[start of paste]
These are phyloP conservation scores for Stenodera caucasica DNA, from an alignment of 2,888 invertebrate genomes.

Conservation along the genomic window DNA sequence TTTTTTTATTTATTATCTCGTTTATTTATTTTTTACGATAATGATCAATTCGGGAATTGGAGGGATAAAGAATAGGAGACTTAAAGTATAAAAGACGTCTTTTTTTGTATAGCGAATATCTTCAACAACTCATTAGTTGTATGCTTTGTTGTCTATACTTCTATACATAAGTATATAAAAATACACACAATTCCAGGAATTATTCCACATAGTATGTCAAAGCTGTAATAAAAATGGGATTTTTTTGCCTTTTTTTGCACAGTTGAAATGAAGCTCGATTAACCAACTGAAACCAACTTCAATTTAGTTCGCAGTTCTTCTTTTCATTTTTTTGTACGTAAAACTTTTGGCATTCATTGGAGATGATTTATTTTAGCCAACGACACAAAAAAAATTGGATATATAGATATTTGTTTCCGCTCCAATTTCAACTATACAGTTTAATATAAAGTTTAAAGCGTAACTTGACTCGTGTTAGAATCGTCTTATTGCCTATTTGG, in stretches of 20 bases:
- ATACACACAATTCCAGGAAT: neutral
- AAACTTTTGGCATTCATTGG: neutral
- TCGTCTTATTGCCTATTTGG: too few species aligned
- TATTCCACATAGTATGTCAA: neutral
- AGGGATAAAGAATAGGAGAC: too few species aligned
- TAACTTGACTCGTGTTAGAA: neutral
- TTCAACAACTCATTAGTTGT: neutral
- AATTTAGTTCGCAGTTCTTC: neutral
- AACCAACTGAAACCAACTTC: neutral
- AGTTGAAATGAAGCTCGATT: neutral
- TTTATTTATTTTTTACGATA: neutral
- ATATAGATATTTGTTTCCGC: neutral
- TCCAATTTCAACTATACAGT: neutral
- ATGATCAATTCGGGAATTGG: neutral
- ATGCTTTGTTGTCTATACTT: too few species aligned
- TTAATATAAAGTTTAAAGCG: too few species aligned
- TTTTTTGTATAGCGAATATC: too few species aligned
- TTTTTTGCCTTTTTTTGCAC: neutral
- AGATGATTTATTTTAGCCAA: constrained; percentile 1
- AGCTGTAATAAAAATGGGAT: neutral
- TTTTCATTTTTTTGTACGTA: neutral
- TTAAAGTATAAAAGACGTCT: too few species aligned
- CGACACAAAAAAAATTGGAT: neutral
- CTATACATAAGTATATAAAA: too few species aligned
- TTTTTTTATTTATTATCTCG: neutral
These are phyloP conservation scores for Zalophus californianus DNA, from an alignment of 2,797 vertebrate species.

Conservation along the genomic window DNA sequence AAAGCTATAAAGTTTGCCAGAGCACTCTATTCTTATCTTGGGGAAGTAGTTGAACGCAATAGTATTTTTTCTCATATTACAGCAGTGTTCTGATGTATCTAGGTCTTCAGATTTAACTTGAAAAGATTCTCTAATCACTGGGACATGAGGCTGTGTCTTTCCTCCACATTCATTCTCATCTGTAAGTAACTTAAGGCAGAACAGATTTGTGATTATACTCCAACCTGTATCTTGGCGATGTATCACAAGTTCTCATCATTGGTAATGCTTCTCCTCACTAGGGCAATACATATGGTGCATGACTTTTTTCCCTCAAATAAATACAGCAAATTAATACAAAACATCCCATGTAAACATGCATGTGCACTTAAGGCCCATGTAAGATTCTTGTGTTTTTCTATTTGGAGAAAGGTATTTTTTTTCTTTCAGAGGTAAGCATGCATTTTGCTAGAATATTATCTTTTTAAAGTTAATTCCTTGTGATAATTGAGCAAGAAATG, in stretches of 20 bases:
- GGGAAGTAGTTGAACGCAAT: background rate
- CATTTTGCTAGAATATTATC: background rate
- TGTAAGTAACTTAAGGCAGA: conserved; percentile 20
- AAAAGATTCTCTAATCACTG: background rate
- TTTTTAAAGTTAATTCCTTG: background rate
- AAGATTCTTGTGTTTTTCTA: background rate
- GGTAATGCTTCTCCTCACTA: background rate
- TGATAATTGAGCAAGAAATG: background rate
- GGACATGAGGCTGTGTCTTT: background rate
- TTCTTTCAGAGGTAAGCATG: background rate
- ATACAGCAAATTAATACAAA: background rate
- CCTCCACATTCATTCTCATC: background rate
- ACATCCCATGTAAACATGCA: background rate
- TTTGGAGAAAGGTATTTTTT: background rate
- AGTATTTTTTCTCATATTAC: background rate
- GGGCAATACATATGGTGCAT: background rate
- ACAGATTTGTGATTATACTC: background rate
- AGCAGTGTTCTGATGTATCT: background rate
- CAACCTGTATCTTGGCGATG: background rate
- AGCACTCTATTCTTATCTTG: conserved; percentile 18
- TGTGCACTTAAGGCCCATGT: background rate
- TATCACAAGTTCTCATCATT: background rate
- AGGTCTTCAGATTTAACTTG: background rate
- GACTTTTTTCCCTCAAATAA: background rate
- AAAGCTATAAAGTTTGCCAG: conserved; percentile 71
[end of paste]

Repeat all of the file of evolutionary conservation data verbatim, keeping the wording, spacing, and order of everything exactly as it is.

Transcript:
These are phyloP conservation scores for Stenodera caucasica DNA, from an alignment of 2,888 invertebrate genomes.

Conservation along the genomic window DNA sequence TTTTTTTATTTATTATCTCGTTTATTTATTTTTTACGATAATGATCAATTCGGGAATTGGAGGGATAAAGAATAGGAGACTTAAAGTATAAAAGACGTCTTTTTTTGTATAGCGAATATCTTCAACAACTCATTAGTTGTATGCTTTGTTGTCTATACTTCTATACATAAGTATATAAAAATACACACAATTCCAGGAATTATTCCACATAGTATGTCAAAGCTGTAATAAAAATGGGATTTTTTTGCCTTTTTTTGCACAGTTGAAATGAAGCTCGATTAACCAACTGAAACCAACTTCAATTTAGTTCGCAGTTCTTCTTTTCATTTTTTTGTACGTAAAACTTTTGGCATTCATTGGAGATGATTTATTTTAGCCAACGACACAAAAAAAATTGGATATATAGATATTTGTTTCCGCTCCAATTTCAACTATACAGTTTAATATAAAGTTTAAAGCGTAACTTGACTCGTGTTAGAATCGTCTTATTGCCTATTTGG, in stretches of 20 bases:
- ATACACACAATTCCAGGAAT: neutral
- AAACTTTTGGCATTCATTGG: neutral
- TCGTCTTATTGCCTATTTGG: too few species aligned
- TATTCCACATAGTATGTCAA: neutral
- AGGGATAAAGAATAGGAGAC: too few species aligned
- TAACTTGACTCGTGTTAGAA: neutral
- TTCAACAACTCATTAGTTGT: neutral
- AATTTAGTTCGCAGTTCTTC: neutral
- AACCAACTGAAACCAACTTC: neutral
- AGTTGAAATGAAGCTCGATT: neutral
- TTTATTTATTTTTTACGATA: neutral
- ATATAGATATTTGTTTCCGC: neutral
- TCCAATTTCAACTATACAGT: neutral
- ATGATCAATTCGGGAATTGG: neutral
- ATGCTTTGTTGTCTATACTT: too few species aligned
- TTAATATAAAGTTTAAAGCG: too few species aligned
- TTTTTTGTATAGCGAATATC: too few species aligned
- TTTTTTGCCTTTTTTTGCAC: neutral
- AGATGATTTATTTTAGCCAA: constrained; percentile 1
- AGCTGTAATAAAAATGGGAT: neutral
- TTTTCATTTTTTTGTACGTA: neutral
- TTAAAGTATAAAAGACGTCT: too few species aligned
- CGACACAAAAAAAATTGGAT: neutral
- CTATACATAAGTATATAAAA: too few species aligned
- TTTTTTTATTTATTATCTCG: neutral
These are phyloP conservation scores for Zalophus californianus DNA, from an alignment of 2,797 vertebrate species.

Conservation along the genomic window DNA sequence AAAGCTATAAAGTTTGCCAGAGCACTCTATTCTTATCTTGGGGAAGTAGTTGAACGCAATAGTATTTTTTCTCATATTACAGCAGTGTTCTGATGTATCTAGGTCTTCAGATTTAACTTGAAAAGATTCTCTAATCACTGGGACATGAGGCTGTGTCTTTCCTCCACATTCATTCTCATCTGTAAGTAACTTAAGGCAGAACAGATTTGTGATTATACTCCAACCTGTATCTTGGCGATGTATCACAAGTTCTCATCATTGGTAATGCTTCTCCTCACTAGGGCAATACATATGGTGCATGACTTTTTTCCCTCAAATAAATACAGCAAATTAATACAAAACATCCCATGTAAACATGCATGTGCACTTAAGGCCCATGTAAGATTCTTGTGTTTTTCTATTTGGAGAAAGGTATTTTTTTTCTTTCAGAGGTAAGCATGCATTTTGCTAGAATATTATCTTTTTAAAGTTAATTCCTTGTGATAATTGAGCAAGAAATG, in stretches of 20 bases:
- GGGAAGTAGTTGAACGCAAT: background rate
- CATTTTGCTAGAATATTATC: background rate
- TGTAAGTAACTTAAGGCAGA: conserved; percentile 20
- AAAAGATTCTCTAATCACTG: background rate
- TTTTTAAAGTTAATTCCTTG: background rate
- AAGATTCTTGTGTTTTTCTA: background rate
- GGTAATGCTTCTCCTCACTA: background rate
- TGATAATTGAGCAAGAAATG: background rate
- GGACATGAGGCTGTGTCTTT: background rate
- TTCTTTCAGAGGTAAGCATG: background rate
- ATACAGCAAATTAATACAAA: background rate
- CCTCCACATTCATTCTCATC: background rate
- ACATCCCATGTAAACATGCA: background rate
- TTTGGAGAAAGGTATTTTTT: background rate
- AGTATTTTTTCTCATATTAC: background rate
- GGGCAATACATATGGTGCAT: background rate
- ACAGATTTGTGATTATACTC: background rate
- AGCAGTGTTCTGATGTATCT: background rate
- CAACCTGTATCTTGGCGATG: background rate
- AGCACTCTATTCTTATCTTG: conserved; percentile 18
- TGTGCACTTAAGGCCCATGT: background rate
- TATCACAAGTTCTCATCATT: background rate
- AGGTCTTCAGATTTAACTTG: background rate
- GACTTTTTTCCCTCAAATAA: background rate
- AAAGCTATAAAGTTTGCCAG: conserved; percentile 71